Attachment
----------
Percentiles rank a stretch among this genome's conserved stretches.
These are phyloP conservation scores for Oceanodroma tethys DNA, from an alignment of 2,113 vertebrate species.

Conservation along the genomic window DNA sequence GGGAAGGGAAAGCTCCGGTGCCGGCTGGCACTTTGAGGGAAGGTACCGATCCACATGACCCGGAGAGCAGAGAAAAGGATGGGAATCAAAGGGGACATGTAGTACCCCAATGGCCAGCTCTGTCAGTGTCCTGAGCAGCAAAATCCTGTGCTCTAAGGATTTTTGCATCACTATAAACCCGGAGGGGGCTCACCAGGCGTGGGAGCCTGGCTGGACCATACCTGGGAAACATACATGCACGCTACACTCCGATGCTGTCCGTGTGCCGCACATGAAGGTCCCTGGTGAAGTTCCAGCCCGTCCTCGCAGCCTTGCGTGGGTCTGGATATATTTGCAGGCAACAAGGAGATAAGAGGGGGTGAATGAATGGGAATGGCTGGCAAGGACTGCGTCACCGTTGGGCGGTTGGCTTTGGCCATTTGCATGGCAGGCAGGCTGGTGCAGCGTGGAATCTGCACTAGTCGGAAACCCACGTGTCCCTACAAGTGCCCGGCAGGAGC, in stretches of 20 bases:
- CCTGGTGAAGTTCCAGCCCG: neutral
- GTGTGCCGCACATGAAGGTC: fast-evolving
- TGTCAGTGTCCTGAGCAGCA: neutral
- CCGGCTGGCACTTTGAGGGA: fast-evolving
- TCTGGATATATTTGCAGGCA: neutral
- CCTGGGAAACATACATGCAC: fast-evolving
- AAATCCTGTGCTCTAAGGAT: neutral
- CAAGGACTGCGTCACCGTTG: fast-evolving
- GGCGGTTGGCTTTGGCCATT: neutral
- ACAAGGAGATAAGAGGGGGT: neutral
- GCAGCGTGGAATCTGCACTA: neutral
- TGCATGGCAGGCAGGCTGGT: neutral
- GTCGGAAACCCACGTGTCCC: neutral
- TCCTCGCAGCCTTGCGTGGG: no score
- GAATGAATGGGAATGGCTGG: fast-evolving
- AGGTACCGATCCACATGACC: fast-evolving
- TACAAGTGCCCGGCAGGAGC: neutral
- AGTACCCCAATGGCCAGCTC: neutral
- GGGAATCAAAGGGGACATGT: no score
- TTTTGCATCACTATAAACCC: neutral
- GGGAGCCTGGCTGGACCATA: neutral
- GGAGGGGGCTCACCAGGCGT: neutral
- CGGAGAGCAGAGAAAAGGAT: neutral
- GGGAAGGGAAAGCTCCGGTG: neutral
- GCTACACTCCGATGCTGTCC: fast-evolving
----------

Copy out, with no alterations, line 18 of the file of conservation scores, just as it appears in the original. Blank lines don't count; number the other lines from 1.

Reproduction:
- GAATGAATGGGAATGGCTGG: fast-evolving